Looming decision for potential townhouse conversion of Leesburg Pike office building
The Fairfax County Planning Commission will vote on whether to convert a Tysons office building to residential use at its meeting this Wednesday (October 6).
The decision for the building at 7700 Leesburg Pike follows the commission’s postponement of a decision on the potential modification of the plan during a public hearing on September 29.
EYA Development submitted a rezoning application and development plan for the 6.7-acre site to redevelop the property on December 15 before it was accepted by the county’s Planning and Zoning Department on March 5. .
According to the proponent’s proposal, the site would be converted into 80 to 107 attached single-family units or stacked townhouses. The site is currently home to a 167,274 square foot office building that was constructed in 1976.
In a presentation to the planning committee at last week’s public hearing, county planner Stephen Waller said staff considered a series of factors related to the amendment, including:
- Compatibility of land use with surrounding neighborhoods
- Quality of active and passive open space
- Preservation of trees and transitional buffer zones
- Stormwater management
- Multimodal connectivity
- Historical resources
Waller added that staff recommend approving the plan change “to allow the property to develop for residential purposes with attached single-family units or stacked townhouses.”
The recommendation is accompanied by several proposed conditions including a maximum height of four stories with siding design elements and landscaping to make the property compatible with adjacent low density residential neighborhoods, as well as a high quality property, well designed, attractive and accessible to the public. open space and site amenities.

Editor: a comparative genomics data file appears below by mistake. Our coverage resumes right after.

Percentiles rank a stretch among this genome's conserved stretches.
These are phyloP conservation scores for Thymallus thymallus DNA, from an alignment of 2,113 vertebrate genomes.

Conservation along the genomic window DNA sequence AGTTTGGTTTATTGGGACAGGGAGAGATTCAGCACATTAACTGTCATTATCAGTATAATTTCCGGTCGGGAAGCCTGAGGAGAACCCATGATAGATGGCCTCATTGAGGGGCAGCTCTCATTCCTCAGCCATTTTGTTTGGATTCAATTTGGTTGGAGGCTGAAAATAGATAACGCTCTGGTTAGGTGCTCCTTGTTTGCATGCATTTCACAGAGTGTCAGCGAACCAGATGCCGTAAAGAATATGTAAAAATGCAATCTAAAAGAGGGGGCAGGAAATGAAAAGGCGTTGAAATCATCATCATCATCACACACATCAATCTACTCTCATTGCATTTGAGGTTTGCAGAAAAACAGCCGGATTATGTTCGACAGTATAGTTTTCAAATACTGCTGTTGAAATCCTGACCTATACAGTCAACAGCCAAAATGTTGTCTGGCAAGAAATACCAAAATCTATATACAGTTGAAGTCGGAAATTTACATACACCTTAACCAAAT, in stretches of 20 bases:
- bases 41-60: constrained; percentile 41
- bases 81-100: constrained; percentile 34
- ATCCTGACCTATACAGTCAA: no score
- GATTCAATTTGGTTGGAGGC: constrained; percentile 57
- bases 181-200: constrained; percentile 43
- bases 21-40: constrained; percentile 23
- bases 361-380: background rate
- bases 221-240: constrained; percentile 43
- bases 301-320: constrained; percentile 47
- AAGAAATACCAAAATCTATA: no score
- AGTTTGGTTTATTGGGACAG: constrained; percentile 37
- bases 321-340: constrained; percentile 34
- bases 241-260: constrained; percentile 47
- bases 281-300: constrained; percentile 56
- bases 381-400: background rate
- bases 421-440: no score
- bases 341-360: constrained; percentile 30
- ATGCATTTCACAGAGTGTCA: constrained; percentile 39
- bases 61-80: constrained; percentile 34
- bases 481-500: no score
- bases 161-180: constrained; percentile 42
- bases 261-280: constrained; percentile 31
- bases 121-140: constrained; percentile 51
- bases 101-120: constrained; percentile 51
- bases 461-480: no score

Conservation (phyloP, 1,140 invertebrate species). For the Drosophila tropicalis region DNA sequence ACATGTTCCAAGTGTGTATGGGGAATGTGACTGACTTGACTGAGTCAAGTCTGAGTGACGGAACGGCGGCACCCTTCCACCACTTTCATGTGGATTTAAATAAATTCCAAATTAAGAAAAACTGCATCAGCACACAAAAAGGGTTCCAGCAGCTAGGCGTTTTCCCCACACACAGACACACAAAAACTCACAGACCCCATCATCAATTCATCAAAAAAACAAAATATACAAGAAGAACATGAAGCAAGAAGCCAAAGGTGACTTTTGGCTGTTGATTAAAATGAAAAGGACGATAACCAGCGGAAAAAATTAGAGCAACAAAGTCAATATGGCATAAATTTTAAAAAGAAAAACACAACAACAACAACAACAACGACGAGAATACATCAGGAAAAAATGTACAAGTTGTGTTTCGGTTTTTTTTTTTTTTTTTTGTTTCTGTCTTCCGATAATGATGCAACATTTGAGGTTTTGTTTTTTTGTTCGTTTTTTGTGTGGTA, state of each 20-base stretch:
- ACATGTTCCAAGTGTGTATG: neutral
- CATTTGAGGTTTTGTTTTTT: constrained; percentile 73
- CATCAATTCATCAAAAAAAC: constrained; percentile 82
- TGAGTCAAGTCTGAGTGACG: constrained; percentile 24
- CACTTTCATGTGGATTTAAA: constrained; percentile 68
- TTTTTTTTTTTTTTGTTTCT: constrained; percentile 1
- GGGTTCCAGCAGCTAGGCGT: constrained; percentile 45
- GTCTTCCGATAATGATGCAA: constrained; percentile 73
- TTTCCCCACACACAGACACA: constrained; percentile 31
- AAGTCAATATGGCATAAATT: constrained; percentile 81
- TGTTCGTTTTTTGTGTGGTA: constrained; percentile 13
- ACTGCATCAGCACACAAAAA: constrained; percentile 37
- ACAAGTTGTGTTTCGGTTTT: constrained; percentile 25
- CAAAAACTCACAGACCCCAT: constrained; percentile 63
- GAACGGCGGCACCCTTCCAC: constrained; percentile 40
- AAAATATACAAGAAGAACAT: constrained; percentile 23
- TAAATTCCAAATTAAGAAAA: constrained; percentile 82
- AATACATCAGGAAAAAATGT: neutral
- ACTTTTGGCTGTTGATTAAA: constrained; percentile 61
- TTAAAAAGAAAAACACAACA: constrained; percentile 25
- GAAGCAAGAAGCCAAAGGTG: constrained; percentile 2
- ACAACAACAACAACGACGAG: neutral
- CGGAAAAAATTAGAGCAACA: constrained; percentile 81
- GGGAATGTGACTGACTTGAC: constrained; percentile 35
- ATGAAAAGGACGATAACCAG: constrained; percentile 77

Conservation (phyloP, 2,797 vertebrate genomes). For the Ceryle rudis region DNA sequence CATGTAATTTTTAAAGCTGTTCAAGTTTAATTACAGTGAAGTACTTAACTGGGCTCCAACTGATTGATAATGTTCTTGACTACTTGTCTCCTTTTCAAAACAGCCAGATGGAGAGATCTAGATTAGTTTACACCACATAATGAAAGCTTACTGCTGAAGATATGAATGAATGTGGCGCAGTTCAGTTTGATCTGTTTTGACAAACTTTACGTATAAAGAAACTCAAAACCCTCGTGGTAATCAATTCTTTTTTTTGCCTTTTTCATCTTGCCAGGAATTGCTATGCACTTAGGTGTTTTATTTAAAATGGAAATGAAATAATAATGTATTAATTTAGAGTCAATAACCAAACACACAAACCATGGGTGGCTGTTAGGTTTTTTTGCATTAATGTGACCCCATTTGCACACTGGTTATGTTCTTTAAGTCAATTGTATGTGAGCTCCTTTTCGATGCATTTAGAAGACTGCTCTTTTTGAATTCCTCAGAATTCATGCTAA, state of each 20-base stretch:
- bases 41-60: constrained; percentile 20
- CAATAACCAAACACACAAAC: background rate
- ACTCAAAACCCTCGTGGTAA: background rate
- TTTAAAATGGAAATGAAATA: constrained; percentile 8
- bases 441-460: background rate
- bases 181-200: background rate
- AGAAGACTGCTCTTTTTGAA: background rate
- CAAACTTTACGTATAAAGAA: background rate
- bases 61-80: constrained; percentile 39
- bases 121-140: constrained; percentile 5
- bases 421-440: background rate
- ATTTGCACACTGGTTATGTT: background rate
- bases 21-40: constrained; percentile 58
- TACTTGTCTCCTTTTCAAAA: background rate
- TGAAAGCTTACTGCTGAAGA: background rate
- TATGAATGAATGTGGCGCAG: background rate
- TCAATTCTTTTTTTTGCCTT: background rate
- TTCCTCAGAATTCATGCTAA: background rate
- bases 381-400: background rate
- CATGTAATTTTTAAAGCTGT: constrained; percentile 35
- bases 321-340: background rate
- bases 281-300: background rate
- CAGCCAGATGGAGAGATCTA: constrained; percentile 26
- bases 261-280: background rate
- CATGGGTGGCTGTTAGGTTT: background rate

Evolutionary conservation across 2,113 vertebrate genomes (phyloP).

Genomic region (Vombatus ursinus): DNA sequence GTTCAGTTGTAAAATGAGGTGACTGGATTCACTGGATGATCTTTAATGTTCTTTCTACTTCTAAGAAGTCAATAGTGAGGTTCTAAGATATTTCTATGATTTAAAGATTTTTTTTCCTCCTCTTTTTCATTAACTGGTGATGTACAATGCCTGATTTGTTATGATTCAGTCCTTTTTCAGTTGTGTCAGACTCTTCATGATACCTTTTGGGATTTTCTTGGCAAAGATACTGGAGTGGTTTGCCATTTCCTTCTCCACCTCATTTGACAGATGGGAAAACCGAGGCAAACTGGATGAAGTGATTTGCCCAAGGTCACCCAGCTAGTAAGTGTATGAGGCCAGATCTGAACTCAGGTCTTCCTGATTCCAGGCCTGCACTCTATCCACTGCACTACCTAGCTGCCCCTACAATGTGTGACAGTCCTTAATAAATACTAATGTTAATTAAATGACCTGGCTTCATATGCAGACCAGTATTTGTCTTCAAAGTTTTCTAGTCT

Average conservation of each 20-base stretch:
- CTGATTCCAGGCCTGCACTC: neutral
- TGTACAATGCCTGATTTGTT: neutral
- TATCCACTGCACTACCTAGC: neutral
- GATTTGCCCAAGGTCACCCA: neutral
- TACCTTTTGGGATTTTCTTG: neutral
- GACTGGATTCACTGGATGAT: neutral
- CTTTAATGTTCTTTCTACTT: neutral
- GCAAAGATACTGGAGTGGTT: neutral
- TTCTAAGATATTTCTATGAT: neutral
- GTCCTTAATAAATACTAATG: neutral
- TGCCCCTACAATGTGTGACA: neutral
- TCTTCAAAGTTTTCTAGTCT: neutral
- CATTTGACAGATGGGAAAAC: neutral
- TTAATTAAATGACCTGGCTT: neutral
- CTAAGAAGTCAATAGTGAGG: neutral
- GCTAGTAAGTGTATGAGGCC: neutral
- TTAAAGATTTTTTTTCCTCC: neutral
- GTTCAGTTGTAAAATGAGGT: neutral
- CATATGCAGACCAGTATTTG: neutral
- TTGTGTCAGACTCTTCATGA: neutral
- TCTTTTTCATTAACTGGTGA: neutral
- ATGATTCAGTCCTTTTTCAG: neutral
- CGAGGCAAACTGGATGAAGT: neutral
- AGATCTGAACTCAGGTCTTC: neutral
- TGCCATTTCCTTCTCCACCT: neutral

Other staff recommendations include:
- Preservation of healthy and mature trees existing along the boundaries
- Complete year-round buffer zones for visual filtering of adjacent residences
- Stormwater management controls above minimum standards
- Safe and convenient access to existing and planned multimodal options
- Document the existing office for significance prior to demolition
Mark Looney, partner at Cooley law firm, spoke on behalf of EYA at the public hearing. He said the developer was working to meet requests from the Pimmit Hills Civic Association (PHCA) for pedestrian improvements and upgrades, but both the PHCA and the McLean Citizen’s Association have offered general support to the proposal.
“The modification of the plan envisages an important component of open spaces,” he added.
As part of the developer’s rezoning request, approximately 36% of the site has been set aside for open spaces or urban parks that will be accessible to both residents of the development and residents of surrounding communities. The public space plans include a fitness trail, a walk for small dogs and a playground.
The EYA has also made arrangements for a future expansion of Route 7, including the bus rapid transit proposal that will be presented to the commission later in the fall, according to Looney.
During the public hearing, Commissioners John Ulfelder and Mary Cortina asked for further explanation of the stormwater management standards that were proposed for the site.
According to Waller, the staff requirement that stormwater management be above minimum county standards was made in recognition of the existing conditions of the Pimmit Run watershed and flooding in the area.
Looney said two quantity installations have been proposed for the site – an arch along Route 7 and a set of chambers in the northeastern part of the property – which would capture water before releasing it at a rate slower than current conditions. A series of other filtration devices throughout the property would also improve the quality of the discharged water.
However, he added that he would require engineers at the company to explain the water management efforts in more detail after the hearing.
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